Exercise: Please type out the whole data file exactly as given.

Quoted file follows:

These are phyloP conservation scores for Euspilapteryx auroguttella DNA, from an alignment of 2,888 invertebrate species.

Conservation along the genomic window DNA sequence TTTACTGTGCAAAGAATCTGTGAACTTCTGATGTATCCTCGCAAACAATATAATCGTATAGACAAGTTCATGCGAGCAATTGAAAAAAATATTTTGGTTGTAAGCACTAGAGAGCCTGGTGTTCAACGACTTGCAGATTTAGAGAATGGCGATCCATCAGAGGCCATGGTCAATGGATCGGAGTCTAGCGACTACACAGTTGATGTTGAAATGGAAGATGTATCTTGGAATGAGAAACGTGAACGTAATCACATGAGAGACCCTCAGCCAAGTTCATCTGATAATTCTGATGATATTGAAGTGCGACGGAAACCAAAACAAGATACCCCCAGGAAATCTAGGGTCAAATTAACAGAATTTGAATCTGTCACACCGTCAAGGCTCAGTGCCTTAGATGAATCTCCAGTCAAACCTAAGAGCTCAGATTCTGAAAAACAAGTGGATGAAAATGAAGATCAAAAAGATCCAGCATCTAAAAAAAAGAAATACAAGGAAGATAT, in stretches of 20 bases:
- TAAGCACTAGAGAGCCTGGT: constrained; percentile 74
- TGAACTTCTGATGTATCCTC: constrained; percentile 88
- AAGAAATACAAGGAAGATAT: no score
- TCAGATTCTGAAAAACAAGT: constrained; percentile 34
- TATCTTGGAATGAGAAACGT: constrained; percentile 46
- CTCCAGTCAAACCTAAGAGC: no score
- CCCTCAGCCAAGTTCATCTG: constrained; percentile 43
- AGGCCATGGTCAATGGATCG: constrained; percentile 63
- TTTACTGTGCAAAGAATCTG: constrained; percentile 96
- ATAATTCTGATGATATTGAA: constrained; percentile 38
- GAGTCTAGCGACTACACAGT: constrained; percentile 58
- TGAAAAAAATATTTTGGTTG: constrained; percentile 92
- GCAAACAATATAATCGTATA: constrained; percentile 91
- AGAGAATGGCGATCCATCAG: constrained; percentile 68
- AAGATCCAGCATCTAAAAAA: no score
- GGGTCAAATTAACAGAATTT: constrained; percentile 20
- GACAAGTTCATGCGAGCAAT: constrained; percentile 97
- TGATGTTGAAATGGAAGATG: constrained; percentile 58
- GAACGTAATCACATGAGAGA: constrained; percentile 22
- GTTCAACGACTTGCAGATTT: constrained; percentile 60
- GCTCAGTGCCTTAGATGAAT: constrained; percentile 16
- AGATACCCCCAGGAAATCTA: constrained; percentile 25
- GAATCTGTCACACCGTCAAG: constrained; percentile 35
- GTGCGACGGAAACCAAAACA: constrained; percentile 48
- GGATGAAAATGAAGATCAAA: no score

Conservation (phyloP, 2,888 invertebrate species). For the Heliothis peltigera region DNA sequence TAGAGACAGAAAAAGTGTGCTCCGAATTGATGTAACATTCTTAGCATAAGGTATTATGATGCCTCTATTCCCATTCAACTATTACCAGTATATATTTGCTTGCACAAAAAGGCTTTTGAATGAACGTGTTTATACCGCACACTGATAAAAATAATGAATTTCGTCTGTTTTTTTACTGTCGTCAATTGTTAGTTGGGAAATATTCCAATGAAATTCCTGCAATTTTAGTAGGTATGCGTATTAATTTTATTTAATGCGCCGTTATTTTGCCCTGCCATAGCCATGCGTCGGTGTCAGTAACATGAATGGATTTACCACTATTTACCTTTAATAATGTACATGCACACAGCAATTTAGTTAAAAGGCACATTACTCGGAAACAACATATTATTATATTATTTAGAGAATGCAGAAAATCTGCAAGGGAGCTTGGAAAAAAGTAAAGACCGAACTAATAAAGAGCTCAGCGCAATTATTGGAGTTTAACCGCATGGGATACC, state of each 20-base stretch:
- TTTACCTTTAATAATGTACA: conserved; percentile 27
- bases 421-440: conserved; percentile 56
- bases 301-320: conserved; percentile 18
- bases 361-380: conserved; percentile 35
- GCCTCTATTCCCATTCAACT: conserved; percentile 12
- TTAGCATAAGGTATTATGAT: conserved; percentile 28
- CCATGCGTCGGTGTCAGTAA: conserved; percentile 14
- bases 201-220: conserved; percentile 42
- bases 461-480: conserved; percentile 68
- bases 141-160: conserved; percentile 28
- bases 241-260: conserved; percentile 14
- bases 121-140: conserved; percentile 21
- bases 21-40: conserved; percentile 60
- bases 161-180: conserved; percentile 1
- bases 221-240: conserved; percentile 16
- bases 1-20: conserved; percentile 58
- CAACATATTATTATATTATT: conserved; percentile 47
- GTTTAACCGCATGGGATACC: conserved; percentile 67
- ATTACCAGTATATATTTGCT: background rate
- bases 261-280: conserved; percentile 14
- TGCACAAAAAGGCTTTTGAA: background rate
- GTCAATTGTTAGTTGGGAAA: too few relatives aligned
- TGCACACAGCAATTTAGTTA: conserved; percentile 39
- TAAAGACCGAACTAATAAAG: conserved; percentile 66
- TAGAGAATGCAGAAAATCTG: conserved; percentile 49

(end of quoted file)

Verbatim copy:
These are phyloP conservation scores for Euspilapteryx auroguttella DNA, from an alignment of 2,888 invertebrate species.

Conservation along the genomic window DNA sequence TTTACTGTGCAAAGAATCTGTGAACTTCTGATGTATCCTCGCAAACAATATAATCGTATAGACAAGTTCATGCGAGCAATTGAAAAAAATATTTTGGTTGTAAGCACTAGAGAGCCTGGTGTTCAACGACTTGCAGATTTAGAGAATGGCGATCCATCAGAGGCCATGGTCAATGGATCGGAGTCTAGCGACTACACAGTTGATGTTGAAATGGAAGATGTATCTTGGAATGAGAAACGTGAACGTAATCACATGAGAGACCCTCAGCCAAGTTCATCTGATAATTCTGATGATATTGAAGTGCGACGGAAACCAAAACAAGATACCCCCAGGAAATCTAGGGTCAAATTAACAGAATTTGAATCTGTCACACCGTCAAGGCTCAGTGCCTTAGATGAATCTCCAGTCAAACCTAAGAGCTCAGATTCTGAAAAACAAGTGGATGAAAATGAAGATCAAAAAGATCCAGCATCTAAAAAAAAGAAATACAAGGAAGATAT, in stretches of 20 bases:
- TAAGCACTAGAGAGCCTGGT: constrained; percentile 74
- TGAACTTCTGATGTATCCTC: constrained; percentile 88
- AAGAAATACAAGGAAGATAT: no score
- TCAGATTCTGAAAAACAAGT: constrained; percentile 34
- TATCTTGGAATGAGAAACGT: constrained; percentile 46
- CTCCAGTCAAACCTAAGAGC: no score
- CCCTCAGCCAAGTTCATCTG: constrained; percentile 43
- AGGCCATGGTCAATGGATCG: constrained; percentile 63
- TTTACTGTGCAAAGAATCTG: constrained; percentile 96
- ATAATTCTGATGATATTGAA: constrained; percentile 38
- GAGTCTAGCGACTACACAGT: constrained; percentile 58
- TGAAAAAAATATTTTGGTTG: constrained; percentile 92
- GCAAACAATATAATCGTATA: constrained; percentile 91
- AGAGAATGGCGATCCATCAG: constrained; percentile 68
- AAGATCCAGCATCTAAAAAA: no score
- GGGTCAAATTAACAGAATTT: constrained; percentile 20
- GACAAGTTCATGCGAGCAAT: constrained; percentile 97
- TGATGTTGAAATGGAAGATG: constrained; percentile 58
- GAACGTAATCACATGAGAGA: constrained; percentile 22
- GTTCAACGACTTGCAGATTT: constrained; percentile 60
- GCTCAGTGCCTTAGATGAAT: constrained; percentile 16
- AGATACCCCCAGGAAATCTA: constrained; percentile 25
- GAATCTGTCACACCGTCAAG: constrained; percentile 35
- GTGCGACGGAAACCAAAACA: constrained; percentile 48
- GGATGAAAATGAAGATCAAA: no score

Conservation (phyloP, 2,888 invertebrate species). For the Heliothis peltigera region DNA sequence TAGAGACAGAAAAAGTGTGCTCCGAATTGATGTAACATTCTTAGCATAAGGTATTATGATGCCTCTATTCCCATTCAACTATTACCAGTATATATTTGCTTGCACAAAAAGGCTTTTGAATGAACGTGTTTATACCGCACACTGATAAAAATAATGAATTTCGTCTGTTTTTTTACTGTCGTCAATTGTTAGTTGGGAAATATTCCAATGAAATTCCTGCAATTTTAGTAGGTATGCGTATTAATTTTATTTAATGCGCCGTTATTTTGCCCTGCCATAGCCATGCGTCGGTGTCAGTAACATGAATGGATTTACCACTATTTACCTTTAATAATGTACATGCACACAGCAATTTAGTTAAAAGGCACATTACTCGGAAACAACATATTATTATATTATTTAGAGAATGCAGAAAATCTGCAAGGGAGCTTGGAAAAAAGTAAAGACCGAACTAATAAAGAGCTCAGCGCAATTATTGGAGTTTAACCGCATGGGATACC, state of each 20-base stretch:
- TTTACCTTTAATAATGTACA: conserved; percentile 27
- bases 421-440: conserved; percentile 56
- bases 301-320: conserved; percentile 18
- bases 361-380: conserved; percentile 35
- GCCTCTATTCCCATTCAACT: conserved; percentile 12
- TTAGCATAAGGTATTATGAT: conserved; percentile 28
- CCATGCGTCGGTGTCAGTAA: conserved; percentile 14
- bases 201-220: conserved; percentile 42
- bases 461-480: conserved; percentile 68
- bases 141-160: conserved; percentile 28
- bases 241-260: conserved; percentile 14
- bases 121-140: conserved; percentile 21
- bases 21-40: conserved; percentile 60
- bases 161-180: conserved; percentile 1
- bases 221-240: conserved; percentile 16
- bases 1-20: conserved; percentile 58
- CAACATATTATTATATTATT: conserved; percentile 47
- GTTTAACCGCATGGGATACC: conserved; percentile 67
- ATTACCAGTATATATTTGCT: background rate
- bases 261-280: conserved; percentile 14
- TGCACAAAAAGGCTTTTGAA: background rate
- GTCAATTGTTAGTTGGGAAA: too few relatives aligned
- TGCACACAGCAATTTAGTTA: conserved; percentile 39
- TAAAGACCGAACTAATAAAG: conserved; percentile 66
- TAGAGAATGCAGAAAATCTG: conserved; percentile 49